Groveland-area businesses already bruised by the Rim Fire are taking a new financial hit with the federal government shutdown that closed Yosemite National Park.
Tuesday’s federal government shutdown closed Yosemite National Park to all but through traffic. Amy Alonzo Rozak / Union Democrat, Copyright 2013.
Business owners say they are seeing reservation cancellations and lower traffic as a result of the federal shutdown, now entering its second day.
While through highways remain open, National Park Service officials closed Yosemite to visitors Tuesday. Those already in the park were given two days to leave, park representatives said.
About 450,000 people visit Yosemite in an average October, or about 15,000 per day, according to park officials.
The lack of that traffic compounds the financial damage already wrought along the Highway 120 corridor by the Rim Fire. That fire closed the highway into the park for several days, including over the Labor Day weekend.
“This is just the year to forget,” said Yosemite Guide Service owner John Kleinfelter.
The Rim Fire was somewhat understandable, he said, since “we know that (a fire) could happen.”
“But having the government shut down and the park shut down is just a slap in the face.”
Kleinfelter is a sole proprietor and does backpacking, hiking and photography tours in the high country. His business was impacted by the road closures during the height of the Rim Fire.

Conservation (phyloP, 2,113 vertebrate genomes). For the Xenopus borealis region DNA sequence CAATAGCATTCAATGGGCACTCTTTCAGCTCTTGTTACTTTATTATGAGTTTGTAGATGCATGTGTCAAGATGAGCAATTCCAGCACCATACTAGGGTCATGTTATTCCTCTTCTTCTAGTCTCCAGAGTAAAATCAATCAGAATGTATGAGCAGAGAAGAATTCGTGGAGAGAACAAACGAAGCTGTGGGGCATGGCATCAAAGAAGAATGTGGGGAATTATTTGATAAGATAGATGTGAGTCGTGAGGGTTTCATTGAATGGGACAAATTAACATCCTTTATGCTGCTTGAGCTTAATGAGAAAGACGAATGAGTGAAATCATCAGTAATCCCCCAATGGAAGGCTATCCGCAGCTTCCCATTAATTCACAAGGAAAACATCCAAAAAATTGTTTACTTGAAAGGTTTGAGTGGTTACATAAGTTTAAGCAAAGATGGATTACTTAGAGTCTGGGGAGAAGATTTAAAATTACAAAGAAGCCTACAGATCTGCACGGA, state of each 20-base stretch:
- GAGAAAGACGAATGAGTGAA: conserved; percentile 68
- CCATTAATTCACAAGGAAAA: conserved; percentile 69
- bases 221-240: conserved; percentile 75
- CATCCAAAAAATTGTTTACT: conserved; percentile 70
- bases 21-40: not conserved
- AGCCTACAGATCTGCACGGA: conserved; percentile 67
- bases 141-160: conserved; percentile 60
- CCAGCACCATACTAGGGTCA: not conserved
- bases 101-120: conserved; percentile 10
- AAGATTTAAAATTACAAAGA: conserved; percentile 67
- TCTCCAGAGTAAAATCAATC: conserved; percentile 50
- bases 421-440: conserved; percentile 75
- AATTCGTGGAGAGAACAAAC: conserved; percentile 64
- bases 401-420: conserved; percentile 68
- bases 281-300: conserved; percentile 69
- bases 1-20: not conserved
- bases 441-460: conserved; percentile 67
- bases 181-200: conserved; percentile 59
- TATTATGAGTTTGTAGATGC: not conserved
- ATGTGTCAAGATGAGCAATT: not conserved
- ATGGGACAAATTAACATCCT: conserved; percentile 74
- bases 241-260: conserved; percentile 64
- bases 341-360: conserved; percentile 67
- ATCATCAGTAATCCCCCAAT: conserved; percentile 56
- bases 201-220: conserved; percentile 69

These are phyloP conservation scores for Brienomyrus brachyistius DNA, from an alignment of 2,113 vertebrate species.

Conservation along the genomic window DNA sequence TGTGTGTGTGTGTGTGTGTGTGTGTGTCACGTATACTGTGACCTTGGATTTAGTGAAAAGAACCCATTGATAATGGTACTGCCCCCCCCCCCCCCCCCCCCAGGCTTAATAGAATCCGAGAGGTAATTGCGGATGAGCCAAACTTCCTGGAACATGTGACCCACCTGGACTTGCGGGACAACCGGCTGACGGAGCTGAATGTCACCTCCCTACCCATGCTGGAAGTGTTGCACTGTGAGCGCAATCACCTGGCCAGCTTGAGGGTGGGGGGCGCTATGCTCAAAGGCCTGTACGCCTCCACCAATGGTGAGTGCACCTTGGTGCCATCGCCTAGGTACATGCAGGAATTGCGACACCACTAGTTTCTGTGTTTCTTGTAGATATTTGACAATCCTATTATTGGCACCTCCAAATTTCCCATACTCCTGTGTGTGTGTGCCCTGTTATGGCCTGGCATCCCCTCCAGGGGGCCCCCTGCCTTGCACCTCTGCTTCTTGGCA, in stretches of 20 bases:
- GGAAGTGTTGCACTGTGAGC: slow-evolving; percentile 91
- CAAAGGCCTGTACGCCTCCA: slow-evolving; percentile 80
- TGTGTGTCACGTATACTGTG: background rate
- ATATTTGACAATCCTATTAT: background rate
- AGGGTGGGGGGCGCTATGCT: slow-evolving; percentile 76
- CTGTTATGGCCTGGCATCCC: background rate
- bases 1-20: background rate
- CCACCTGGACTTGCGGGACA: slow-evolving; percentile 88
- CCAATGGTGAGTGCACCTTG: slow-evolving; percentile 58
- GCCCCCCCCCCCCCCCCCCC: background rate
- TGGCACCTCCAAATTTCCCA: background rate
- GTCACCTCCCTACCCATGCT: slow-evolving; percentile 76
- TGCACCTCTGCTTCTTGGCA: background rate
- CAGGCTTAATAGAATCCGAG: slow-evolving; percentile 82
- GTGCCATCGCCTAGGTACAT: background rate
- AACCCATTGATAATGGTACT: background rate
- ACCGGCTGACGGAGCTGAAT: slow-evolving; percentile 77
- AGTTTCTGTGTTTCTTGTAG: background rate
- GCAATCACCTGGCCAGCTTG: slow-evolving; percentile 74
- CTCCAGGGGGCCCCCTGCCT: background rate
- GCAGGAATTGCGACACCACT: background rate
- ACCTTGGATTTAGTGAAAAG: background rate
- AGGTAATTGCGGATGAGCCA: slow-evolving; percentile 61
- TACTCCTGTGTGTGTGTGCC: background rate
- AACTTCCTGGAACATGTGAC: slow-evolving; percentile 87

He had a last-minute reservation for a Tuesday tour, a chance to make up some money lost during the fire, and then had to cancel Monday night.
Park visitors were “very disappointed,” Kleinfelter said. “It becomes very real and personal to them. They’re spending a significant amount of vacation time and income.”
Yexplore Yosemite Adventures owner John DeGrazio said he drove up to the park Tuesday morning and was turned away.
“The park said no one is allowed to enter until the shutdown is over. We had to cancel today’s tour for this morning. We’re hopeful there can be a resolution sometime soon,” DeGrazio said.
His Yosemite-based business does guided hiking tours, nature tours and photography workshops.
Several tours are on hold and DeGrazio said he hopes he won’t have to lay off any of his 20 employees.
The economic impact has a ripple effect and some contracts will have to be canceled, he said.
Lodging owner, Steve McCorkle, of the Blackberry Inn Bed and Breakfast in Buck Meadows, said the inn was set to open Friday after finally clearing out all the ash and soot from the Rim Fire.
McCorkle said the government shutdown is worrisome.
“We went through the fire situation like everyone else. We had a huge amount of cancellations,” he said. “We were just finishing up power washing the buildings ... We were just getting ready to open.”
McCorkle said the business has started to get cancellations for this weekend.
“We don’t know what to do ... We thought we had the opportunity to salvage October,” McCorkle said.
Groveland Hotel owner Peggy Mosley said the hotel hadn’t had any cancellations for the weekend as of Tuesday at lunch, but she is “waiting for the other shoe to drop.”
“I’m sure they will be coming in,” Mosley said of cancelled reservations. “This on the heels of the Rim Fire is just more than you want to deal with.”
Mosley wrote a letter of protest about the shutdown and sent it to the U.S. Travel Association, Yosemite National Park Superintendent Don Neubacher, Congressman Tom McClintock and Sen. Dianne Feinstein.
Mosley said Groveland-area businesses are trying to entice tourists to keep reservations and still visit by offering price specials and alternative activities.
Mosley said “no one can understand how Congress can get paid,” but others can’t.